Engineering global public health solutions
Billions of people lack access to safe drinking water or heat sources. Engineering assistant professor Evan Thomas works with PSU students and researchers to design low-cost and lifesaving solutions like water filters and clean-burning stoves. To monitor the success of these tools, Thomas and his teams are also deploying revolutionary remote sensors, establishing greater accountability for international relief efforts.
NEARLY A BILLION PEOPLE lack access to clean drinking water. Two billion have inadequate sanitation facilities. Half the world’s population burns wood or biomass as a sole means of cooking. Consequently, two million people—mostly kids—die every year from contaminated water, and millions more from upper-respiratory disease caused by prolonged exposure to black soot. Evan Thomas, an engineering assistant professor and fellow of the Institute for Sustainable Solutions, is working with a team of students and researchers to combat these life-threatening realities.
Thomas heads up Portland State’s SWEETLab (Sustainable Water, Energy, and Environmental Technologies Laboratory), where engineers design and implement household and community-scale solutions like gravity water filters and clean-burning stoves for places like Rwanda, Kenya, Indonesia, and Haiti.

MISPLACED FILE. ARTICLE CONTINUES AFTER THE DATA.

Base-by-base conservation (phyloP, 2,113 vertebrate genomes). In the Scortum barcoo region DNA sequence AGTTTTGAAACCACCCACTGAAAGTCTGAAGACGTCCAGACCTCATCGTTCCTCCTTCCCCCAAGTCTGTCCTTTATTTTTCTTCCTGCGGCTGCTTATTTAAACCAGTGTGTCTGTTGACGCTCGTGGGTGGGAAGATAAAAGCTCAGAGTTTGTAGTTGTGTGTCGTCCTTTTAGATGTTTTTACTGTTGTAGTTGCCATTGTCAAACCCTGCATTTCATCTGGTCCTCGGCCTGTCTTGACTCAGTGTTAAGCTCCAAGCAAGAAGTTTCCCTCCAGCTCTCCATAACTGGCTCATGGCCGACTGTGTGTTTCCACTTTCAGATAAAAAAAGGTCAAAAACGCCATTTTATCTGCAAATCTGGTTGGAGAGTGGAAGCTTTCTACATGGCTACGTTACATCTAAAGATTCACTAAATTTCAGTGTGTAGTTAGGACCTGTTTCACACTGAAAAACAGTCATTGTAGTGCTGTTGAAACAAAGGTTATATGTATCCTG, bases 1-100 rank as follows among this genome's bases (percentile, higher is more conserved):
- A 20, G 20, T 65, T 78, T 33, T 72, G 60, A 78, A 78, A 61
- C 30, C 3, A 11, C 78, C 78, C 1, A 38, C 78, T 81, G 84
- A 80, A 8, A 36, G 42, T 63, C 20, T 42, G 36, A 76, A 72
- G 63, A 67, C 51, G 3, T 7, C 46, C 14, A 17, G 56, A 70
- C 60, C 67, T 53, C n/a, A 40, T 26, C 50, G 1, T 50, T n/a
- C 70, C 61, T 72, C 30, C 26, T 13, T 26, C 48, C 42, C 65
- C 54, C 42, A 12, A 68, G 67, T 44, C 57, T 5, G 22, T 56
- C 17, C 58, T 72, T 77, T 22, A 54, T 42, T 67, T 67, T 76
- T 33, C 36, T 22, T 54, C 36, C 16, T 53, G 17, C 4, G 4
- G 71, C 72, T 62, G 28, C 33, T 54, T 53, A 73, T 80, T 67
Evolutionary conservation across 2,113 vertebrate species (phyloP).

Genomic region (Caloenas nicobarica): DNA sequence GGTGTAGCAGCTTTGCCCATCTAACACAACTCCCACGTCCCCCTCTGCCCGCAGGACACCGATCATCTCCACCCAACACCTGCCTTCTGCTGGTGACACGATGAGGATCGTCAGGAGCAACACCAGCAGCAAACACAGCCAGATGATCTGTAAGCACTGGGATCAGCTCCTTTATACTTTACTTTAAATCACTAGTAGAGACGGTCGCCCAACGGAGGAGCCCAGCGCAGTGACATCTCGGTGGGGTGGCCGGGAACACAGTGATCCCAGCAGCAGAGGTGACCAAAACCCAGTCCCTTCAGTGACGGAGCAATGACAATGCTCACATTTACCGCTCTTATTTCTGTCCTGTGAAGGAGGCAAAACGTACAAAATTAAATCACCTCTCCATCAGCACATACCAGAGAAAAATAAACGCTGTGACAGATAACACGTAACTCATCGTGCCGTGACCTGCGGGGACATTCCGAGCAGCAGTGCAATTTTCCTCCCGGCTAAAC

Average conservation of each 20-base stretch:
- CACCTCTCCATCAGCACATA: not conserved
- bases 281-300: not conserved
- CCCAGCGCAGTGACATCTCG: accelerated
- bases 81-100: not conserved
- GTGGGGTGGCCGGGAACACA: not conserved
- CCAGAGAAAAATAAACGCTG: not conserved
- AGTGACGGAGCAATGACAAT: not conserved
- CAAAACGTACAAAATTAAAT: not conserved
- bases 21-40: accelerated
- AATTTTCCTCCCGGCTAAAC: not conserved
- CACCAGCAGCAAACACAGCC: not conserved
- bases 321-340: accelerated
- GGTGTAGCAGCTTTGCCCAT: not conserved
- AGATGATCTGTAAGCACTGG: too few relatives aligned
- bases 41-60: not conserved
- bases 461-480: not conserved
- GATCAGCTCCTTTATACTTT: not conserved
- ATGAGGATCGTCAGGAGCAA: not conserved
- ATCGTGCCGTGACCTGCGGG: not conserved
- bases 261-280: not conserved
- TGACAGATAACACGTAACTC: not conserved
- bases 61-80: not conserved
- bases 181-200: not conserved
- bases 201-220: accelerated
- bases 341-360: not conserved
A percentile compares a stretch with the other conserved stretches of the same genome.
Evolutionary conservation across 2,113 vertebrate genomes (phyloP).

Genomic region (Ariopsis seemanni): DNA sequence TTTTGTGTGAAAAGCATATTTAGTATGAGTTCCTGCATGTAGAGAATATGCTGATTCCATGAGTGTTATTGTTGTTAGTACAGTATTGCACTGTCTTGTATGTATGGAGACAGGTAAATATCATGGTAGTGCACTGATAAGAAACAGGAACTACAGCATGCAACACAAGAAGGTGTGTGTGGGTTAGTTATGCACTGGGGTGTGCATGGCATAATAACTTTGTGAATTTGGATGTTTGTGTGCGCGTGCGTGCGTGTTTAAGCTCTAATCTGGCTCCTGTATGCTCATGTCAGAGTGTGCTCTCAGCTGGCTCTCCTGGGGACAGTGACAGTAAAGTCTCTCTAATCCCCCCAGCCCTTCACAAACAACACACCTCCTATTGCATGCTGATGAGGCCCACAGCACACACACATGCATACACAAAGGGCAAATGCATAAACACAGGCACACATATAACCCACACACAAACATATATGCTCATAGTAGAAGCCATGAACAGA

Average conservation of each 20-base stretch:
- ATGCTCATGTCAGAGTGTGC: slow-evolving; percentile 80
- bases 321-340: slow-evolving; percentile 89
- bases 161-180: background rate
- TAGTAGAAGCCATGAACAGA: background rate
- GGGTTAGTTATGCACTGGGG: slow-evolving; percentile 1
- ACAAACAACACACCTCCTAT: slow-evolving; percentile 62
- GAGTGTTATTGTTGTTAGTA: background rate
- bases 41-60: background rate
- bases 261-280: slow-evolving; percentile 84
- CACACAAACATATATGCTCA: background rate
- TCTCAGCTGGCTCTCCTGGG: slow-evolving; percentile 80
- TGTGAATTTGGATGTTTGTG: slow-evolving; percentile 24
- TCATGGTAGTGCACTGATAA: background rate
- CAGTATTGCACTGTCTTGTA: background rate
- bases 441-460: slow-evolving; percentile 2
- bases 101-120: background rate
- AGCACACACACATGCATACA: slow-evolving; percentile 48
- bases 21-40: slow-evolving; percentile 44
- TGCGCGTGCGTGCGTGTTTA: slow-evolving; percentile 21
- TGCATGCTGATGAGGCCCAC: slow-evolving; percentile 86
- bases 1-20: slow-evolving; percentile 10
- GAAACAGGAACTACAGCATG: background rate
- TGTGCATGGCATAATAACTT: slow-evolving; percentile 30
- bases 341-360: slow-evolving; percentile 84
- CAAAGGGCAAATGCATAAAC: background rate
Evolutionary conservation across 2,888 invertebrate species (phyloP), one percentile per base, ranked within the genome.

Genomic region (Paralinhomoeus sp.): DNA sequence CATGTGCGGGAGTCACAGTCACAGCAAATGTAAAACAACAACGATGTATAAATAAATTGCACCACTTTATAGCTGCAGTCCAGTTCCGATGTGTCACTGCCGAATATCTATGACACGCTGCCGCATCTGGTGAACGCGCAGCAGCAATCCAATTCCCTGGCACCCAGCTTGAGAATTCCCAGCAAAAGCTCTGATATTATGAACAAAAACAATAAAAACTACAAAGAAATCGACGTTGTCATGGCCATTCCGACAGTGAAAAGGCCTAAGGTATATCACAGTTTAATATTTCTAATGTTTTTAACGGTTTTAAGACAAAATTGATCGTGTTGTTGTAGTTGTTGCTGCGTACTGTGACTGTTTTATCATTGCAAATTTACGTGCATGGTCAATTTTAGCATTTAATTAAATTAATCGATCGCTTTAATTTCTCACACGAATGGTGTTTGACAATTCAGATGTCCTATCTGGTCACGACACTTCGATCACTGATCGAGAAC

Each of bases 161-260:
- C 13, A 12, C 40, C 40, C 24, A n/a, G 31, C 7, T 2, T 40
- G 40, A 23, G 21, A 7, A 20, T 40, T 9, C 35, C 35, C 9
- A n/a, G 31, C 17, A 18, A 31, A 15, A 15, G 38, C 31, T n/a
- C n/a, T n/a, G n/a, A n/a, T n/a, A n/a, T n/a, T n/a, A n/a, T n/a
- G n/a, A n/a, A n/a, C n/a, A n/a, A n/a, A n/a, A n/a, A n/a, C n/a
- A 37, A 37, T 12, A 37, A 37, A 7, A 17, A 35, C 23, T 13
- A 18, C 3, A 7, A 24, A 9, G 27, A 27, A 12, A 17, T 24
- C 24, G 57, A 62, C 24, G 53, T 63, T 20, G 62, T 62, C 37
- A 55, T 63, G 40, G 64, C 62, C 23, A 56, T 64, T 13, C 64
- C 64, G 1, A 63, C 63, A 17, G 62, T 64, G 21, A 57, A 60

Because they engineer solutions that provide safe water and energy sources, Thomas’ team is also building in reliable streams of revenue with carbon financing. Through his social enterprise Manna Energy Limited, Thomas’ team has secured the first-ever United Nations carbon credit funding for water treatment, allowing these life-saving projects to continue reaching communities in nations like Rwanda. Partnering with the international disease-control company Vestergaard Frandsen, Thomas’ team is currently deploying the largest non-governmental water treatment program ever, already providing four million people with the tools to access safe drinking water in rural Kenya.
Most recently, the SWEETLab has been working to revolutionize the way we deploy and monitor this kind of assistance to the world’s poor. They have developed the first-of-its kind remote sensor, the SWEETSense, to monitor devices like water filters, cookstoves, and sanitation facilities from right here at Portland State. Using cell phone networks to transmit data, the sensors track how well these units are working, and also whether people are using them. From small-scale volunteer work to expansive large-scale projects, these sensors provide data that will better inform the technology used in the developing world—creating a whole new level of accountability for international relief efforts.
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